I will try the traditional approach and spice mix next time.
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Postby grisell » Sun Mar 18, 2012 11:27 pm

vagreys wrote:
grisell wrote:...* Elk in sausage? I haven't seen any such recipe, but there is little doubt that it exists, since we have a lot of them here. Why not?...

FYI, André. The Swedish elk (Alces alces), is what we typically call a moose in the US and Canada. I'm almost certain that the elk Dingo added to his sausage is another animal, entirely, Cervus canadensis. Not that it matters, but it would be closer to adding venison, than Swedish elk. There are sausages over here that call for moose, so why not, indeed?

(I learned this from the Swedish girl who donated a kidney to someone else on my behalf so I would go to the top of the transplant list.)

Thanks for the information. Moose meat is very expensive here. I don't know why, since we kill tens of thousands of them every Autumn.
Anyway, I don't care much for it. It's very lean and not worth the price. Wild boar is much better IMO if we're talking game.
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Re: Swedish Potato Sausage

Postby JerBear » Thu Feb 21, 2013 11:55 pm

A co-worker is coming over to learn how to make sausage this weekend and has requested Swedish Potato Sausage. I've never made it before and I've found three versions, however, not a single one specify's what kind of potato to use.... waxy or starchy. I'm leaning towards starchy myself....thoughts?
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Re: Swedish Potato Sausage

Postby grisell » Fri Feb 22, 2013 9:22 am

I don't think it matters. In Swedish recipes, we usually don't distinguish between the two varieties.
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Re: Swedish Potato Sausage

Postby JerBear » Wed Nov 27, 2013 8:11 am

Thinking on one of the prior statements that Swedish sausages tend to be "discreetly" seasoned.... I made this sausage this past weekend (http://lpoli.50webs.com/index_files/Potato-Scandinavian.pdf) and found it to be truly underwhelming. It wasn't a bad recipe but there just wasn't much flavor there. The only modification I made to the recipe was that I used all pork, however, on batch #2 tomorrow I'm going to revert to the 'proper' amount of beef but I'm also thinking about increasing the allspice, pepper and salt.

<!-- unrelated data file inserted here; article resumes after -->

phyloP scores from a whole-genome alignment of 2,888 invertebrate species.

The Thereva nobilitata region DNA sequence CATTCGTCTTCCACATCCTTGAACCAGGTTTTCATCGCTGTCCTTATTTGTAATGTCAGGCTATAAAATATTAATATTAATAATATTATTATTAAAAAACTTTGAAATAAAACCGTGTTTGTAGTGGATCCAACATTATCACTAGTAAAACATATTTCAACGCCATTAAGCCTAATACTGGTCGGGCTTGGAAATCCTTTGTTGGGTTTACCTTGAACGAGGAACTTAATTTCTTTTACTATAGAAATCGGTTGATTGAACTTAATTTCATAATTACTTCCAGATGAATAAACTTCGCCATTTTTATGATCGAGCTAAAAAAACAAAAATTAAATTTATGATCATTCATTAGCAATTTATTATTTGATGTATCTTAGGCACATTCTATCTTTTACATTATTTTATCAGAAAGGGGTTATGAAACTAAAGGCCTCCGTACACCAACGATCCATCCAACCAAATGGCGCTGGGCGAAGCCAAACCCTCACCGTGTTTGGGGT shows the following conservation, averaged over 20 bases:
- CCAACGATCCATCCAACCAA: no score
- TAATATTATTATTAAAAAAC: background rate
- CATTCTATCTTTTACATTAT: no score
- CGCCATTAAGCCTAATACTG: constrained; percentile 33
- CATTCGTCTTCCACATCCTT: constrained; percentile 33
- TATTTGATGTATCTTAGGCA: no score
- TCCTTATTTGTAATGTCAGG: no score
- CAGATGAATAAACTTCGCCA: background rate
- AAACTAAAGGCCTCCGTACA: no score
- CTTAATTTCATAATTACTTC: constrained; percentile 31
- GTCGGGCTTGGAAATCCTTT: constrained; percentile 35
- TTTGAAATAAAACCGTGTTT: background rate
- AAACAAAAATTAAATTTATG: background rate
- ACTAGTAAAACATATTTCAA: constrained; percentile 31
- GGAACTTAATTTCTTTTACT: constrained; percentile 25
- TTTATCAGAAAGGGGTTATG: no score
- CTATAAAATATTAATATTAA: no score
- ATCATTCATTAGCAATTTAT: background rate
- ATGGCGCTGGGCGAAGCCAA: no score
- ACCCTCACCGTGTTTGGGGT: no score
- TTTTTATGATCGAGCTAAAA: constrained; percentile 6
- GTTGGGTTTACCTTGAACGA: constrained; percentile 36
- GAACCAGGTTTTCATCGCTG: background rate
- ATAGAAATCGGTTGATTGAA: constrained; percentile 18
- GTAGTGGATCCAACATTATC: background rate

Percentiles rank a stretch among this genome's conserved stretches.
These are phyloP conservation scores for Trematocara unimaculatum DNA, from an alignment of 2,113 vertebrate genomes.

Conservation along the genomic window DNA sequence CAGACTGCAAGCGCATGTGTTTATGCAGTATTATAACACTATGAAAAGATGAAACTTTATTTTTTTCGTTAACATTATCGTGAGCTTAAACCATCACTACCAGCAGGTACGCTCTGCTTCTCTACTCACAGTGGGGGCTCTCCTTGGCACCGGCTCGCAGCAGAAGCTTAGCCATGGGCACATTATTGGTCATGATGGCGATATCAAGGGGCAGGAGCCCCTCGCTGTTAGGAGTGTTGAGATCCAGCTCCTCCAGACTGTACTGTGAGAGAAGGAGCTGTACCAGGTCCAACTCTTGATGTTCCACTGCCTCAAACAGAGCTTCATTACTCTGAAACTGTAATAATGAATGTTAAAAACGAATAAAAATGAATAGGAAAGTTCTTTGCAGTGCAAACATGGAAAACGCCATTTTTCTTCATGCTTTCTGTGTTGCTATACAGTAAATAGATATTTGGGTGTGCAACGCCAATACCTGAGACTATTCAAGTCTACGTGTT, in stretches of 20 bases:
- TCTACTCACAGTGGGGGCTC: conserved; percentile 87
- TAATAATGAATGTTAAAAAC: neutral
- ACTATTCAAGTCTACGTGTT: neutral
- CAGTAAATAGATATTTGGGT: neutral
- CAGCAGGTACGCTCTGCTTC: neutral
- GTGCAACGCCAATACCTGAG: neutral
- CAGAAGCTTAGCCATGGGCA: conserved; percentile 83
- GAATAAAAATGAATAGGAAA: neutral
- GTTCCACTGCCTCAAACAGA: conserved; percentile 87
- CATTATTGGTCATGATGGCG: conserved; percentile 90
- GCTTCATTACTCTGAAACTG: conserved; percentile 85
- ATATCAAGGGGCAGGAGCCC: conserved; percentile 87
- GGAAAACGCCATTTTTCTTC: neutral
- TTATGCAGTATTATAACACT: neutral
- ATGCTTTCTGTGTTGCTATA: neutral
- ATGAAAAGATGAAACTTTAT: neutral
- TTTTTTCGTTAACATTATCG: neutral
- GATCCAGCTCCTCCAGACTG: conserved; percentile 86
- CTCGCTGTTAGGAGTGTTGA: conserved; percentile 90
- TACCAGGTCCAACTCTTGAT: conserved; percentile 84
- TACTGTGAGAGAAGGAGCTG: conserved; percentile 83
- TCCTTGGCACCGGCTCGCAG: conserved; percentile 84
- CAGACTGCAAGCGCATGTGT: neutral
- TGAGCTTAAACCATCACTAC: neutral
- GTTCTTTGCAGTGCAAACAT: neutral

Most of sausages contain about 1.75% salt based on the weight of the meat and Len Poli's version has the same percentage but where I get stuck is that doesn't leave any seasoning for the potato and onion. I was thinking about calculating somewhere around 1.5% of salt for the potato/onion as well as potentially cooking the onions a bit before grinding them (I hate the flavor of raw refrigerated onion)....

thoughts?
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Re: Swedish Potato Sausage

Postby Dingo » Wed Nov 27, 2013 1:43 pm

Hi Jerbear i agree with you on the onion point..that;s why i tend to use dried granulated garlic. Pretty readily available here in the US. Next time i make this one, i think i'll try a white wine reduction with onion, garlic and maybe some cilantro to impart more flavor.
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Re: Swedish Potato Sausage

Postby JerBear » Mon Dec 02, 2013 9:22 pm

This time 'round I used a pork/beef mixture about 1.5/1, pre-sauteed the onions in a smidge of butter just until translucent before cooling to fridge temp and doubled the allspice and pepper. Very tasty but a little too mild for my preferences. Once issue I did have is the sausages turned purple presumably from the oxidation of the potato... has anyone experienced this and if so did you use anything to inhibit oxidation such as ascorbic acid or encapsulated citric acid?
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Re: Swedish Potato Sausage

Postby Dingo » Thu Dec 05, 2013 3:26 am

They turned purple? :shock:

Maybe they listened to to much Prince :lol:
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Re: Swedish Potato Sausage

Postby JerBear » Thu Dec 05, 2013 3:44 am

not quite prince purple, but close.... ;)